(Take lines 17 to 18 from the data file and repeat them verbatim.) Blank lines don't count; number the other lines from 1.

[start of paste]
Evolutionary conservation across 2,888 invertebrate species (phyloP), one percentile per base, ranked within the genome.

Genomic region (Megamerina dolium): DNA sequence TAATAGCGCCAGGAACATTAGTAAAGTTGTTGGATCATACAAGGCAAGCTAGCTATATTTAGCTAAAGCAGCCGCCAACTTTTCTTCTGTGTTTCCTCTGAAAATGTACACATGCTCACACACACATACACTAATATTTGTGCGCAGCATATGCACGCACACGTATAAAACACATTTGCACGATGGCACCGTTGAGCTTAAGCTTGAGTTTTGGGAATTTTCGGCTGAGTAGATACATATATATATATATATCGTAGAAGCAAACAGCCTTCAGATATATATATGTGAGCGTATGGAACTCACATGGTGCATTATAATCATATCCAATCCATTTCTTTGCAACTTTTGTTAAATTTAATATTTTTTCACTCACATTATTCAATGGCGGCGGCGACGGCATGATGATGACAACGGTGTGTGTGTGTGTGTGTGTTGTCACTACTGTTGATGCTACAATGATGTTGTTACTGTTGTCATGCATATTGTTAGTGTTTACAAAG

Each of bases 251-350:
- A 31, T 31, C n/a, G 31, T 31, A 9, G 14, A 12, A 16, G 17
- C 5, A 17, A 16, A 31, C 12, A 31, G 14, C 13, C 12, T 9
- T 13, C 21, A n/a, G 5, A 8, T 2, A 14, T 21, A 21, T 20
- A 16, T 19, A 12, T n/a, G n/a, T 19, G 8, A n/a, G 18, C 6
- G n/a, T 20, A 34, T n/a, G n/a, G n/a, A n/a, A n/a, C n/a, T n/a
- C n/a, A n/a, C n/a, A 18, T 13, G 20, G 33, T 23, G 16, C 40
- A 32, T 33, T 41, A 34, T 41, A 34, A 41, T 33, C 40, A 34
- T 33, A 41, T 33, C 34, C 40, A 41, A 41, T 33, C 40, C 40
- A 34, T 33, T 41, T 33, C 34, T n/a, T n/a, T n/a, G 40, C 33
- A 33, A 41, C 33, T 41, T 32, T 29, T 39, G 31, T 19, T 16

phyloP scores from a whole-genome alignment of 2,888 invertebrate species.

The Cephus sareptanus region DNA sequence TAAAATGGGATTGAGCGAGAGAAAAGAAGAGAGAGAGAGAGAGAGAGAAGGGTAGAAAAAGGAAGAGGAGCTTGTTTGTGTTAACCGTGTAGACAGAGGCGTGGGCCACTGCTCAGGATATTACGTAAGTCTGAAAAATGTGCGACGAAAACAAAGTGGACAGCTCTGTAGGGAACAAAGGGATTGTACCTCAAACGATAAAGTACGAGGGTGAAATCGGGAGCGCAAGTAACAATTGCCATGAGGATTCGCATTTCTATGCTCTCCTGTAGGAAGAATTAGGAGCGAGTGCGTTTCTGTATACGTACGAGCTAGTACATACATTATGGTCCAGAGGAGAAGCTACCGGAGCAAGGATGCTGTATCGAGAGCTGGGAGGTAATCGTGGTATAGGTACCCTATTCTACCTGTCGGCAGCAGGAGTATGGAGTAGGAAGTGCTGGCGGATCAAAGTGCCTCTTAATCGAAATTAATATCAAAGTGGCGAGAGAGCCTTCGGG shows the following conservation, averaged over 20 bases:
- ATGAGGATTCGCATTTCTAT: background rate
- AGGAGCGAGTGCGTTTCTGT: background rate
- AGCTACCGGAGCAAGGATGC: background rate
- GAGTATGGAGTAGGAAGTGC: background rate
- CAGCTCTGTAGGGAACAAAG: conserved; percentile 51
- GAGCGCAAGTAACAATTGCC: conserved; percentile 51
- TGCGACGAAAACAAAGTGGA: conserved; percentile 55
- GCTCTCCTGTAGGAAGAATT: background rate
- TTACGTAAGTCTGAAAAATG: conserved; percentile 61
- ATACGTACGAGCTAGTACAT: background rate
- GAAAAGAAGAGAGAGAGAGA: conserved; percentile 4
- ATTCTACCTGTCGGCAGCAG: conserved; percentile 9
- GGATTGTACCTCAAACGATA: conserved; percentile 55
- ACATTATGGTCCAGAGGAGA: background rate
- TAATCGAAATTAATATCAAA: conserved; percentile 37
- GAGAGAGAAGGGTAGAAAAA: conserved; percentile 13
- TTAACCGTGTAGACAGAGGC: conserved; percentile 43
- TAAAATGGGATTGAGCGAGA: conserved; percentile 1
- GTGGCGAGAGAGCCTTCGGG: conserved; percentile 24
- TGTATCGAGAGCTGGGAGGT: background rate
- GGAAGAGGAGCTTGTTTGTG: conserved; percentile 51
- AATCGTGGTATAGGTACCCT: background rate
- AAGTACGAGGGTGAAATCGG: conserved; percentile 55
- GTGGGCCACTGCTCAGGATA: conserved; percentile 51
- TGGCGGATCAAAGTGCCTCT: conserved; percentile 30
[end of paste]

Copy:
- AGGAGCGAGTGCGTTTCTGT: background rate
- AGCTACCGGAGCAAGGATGC: background rate